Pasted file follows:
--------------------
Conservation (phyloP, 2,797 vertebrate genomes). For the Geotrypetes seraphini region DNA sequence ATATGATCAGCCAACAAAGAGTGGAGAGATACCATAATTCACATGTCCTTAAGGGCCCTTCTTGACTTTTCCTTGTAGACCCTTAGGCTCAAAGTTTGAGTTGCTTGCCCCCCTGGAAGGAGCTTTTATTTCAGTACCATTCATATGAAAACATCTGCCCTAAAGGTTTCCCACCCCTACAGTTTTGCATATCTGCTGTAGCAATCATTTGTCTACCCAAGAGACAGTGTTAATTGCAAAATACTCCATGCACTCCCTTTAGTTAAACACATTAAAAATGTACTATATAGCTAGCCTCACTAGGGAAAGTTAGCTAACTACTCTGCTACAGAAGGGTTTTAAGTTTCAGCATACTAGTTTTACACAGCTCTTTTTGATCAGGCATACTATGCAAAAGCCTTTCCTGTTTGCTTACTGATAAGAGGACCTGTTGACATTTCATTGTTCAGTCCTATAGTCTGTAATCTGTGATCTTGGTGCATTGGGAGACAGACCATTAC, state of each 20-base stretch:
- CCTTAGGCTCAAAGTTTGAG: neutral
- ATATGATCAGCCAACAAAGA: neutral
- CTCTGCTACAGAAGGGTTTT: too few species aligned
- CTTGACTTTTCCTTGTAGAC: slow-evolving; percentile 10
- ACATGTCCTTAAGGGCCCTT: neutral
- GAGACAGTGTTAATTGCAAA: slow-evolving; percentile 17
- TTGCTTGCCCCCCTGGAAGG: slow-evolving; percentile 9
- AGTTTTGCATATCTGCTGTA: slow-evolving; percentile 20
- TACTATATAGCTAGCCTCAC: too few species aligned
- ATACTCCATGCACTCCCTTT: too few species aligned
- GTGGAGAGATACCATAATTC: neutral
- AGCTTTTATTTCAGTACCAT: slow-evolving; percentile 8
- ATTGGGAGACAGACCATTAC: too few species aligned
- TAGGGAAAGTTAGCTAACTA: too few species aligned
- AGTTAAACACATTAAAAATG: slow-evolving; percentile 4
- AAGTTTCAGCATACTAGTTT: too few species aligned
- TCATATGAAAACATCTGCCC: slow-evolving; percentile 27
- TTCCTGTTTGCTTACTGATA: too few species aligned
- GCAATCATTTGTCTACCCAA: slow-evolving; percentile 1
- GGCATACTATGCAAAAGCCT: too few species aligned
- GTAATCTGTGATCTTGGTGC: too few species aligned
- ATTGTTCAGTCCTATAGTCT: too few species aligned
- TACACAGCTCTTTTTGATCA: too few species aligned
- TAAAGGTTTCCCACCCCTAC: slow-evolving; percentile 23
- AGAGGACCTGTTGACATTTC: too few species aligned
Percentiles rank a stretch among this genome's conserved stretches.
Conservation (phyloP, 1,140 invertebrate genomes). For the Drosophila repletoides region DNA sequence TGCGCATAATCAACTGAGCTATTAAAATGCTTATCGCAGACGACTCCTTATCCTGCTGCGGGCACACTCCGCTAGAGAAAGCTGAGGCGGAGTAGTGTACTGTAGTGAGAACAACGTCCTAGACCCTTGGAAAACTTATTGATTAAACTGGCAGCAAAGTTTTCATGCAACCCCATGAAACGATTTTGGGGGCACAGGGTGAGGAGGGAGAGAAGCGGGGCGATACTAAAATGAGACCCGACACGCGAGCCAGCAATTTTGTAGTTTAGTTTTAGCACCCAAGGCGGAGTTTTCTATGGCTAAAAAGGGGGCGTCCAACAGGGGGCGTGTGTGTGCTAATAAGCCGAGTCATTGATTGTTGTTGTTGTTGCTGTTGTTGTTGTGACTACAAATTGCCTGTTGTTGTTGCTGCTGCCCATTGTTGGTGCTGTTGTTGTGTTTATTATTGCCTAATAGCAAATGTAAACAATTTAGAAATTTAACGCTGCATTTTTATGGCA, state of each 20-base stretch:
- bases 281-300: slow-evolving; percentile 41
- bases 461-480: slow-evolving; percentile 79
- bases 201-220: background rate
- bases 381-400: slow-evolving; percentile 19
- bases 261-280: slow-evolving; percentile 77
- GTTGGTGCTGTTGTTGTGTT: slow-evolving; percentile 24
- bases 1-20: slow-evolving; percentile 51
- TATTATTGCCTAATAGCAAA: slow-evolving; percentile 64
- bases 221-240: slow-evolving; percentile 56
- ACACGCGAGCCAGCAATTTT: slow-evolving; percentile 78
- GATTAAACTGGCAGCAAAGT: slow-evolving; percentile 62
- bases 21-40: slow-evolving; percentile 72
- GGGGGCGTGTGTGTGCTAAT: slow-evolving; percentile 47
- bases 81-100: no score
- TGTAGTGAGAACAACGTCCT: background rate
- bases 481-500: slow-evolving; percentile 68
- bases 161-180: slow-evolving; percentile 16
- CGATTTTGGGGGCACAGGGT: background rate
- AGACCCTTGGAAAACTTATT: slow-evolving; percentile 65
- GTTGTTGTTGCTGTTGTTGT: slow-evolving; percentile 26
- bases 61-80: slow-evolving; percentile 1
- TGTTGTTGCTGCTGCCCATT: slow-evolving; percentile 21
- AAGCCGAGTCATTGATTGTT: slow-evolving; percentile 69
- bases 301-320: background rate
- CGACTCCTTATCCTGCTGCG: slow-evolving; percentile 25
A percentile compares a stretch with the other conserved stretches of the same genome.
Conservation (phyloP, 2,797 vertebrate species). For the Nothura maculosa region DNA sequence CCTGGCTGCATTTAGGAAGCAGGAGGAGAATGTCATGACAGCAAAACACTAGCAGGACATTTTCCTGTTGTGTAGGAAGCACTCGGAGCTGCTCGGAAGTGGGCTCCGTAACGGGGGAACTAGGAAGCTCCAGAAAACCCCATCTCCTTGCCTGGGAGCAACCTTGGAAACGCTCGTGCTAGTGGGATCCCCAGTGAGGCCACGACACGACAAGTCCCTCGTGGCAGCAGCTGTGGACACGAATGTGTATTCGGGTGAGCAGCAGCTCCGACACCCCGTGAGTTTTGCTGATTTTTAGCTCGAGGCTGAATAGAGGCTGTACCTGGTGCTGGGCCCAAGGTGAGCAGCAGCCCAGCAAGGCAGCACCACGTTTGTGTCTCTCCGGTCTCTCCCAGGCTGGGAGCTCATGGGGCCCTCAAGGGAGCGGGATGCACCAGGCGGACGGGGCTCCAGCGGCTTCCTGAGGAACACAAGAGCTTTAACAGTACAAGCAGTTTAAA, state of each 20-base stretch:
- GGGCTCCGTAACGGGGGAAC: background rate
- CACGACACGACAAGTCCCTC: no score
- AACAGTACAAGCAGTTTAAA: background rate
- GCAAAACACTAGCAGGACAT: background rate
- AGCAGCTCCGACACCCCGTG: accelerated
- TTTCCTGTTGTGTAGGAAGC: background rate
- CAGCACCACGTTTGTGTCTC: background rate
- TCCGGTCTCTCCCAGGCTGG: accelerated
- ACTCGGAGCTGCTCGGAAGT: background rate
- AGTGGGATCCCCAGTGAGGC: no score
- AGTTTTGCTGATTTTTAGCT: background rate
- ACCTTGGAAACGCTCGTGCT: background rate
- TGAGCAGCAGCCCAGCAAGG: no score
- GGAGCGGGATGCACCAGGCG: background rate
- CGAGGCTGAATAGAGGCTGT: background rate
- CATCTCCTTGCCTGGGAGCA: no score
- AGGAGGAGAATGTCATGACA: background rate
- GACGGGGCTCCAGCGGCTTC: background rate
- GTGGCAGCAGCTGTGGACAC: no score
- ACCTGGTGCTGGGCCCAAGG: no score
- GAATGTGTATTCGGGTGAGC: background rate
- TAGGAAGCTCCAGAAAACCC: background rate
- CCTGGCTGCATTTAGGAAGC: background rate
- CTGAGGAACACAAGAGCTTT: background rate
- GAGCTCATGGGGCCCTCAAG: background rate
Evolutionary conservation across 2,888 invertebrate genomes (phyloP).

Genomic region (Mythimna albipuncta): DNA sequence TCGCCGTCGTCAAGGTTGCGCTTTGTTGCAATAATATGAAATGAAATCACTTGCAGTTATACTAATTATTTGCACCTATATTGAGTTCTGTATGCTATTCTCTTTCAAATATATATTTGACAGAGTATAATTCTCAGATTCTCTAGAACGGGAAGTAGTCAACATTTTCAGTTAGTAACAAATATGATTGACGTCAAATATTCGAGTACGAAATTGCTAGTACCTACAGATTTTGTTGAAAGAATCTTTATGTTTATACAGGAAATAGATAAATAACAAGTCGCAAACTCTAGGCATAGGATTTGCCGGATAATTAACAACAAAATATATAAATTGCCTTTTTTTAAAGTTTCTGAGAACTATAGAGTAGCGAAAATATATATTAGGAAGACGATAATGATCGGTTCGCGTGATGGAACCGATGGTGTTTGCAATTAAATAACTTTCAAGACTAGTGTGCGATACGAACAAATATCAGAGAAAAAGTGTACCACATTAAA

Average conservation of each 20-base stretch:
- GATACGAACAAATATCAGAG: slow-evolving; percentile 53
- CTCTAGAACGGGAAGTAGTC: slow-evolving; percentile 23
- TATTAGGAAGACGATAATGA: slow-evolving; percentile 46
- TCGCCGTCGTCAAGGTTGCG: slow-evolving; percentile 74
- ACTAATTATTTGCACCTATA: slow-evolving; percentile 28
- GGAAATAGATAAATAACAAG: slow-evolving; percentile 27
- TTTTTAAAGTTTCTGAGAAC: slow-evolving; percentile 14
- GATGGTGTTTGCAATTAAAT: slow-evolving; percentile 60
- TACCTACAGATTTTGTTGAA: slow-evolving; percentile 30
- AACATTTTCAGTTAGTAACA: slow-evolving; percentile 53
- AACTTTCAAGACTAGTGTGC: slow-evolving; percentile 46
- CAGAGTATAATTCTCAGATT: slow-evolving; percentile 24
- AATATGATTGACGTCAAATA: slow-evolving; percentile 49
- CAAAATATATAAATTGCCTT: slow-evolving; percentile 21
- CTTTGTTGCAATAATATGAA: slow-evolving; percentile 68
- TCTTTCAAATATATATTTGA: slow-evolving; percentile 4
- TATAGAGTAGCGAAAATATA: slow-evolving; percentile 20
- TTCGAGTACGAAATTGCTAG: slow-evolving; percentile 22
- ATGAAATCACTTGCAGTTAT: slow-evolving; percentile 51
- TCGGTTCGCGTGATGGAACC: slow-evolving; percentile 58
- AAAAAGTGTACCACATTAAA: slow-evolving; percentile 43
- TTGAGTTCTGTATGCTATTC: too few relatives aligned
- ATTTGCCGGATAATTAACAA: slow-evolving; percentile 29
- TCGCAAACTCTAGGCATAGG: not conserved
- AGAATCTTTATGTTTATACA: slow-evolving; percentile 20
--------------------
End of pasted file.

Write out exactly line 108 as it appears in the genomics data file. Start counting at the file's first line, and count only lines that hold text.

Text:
- AGAATCTTTATGTTTATACA: slow-evolving; percentile 20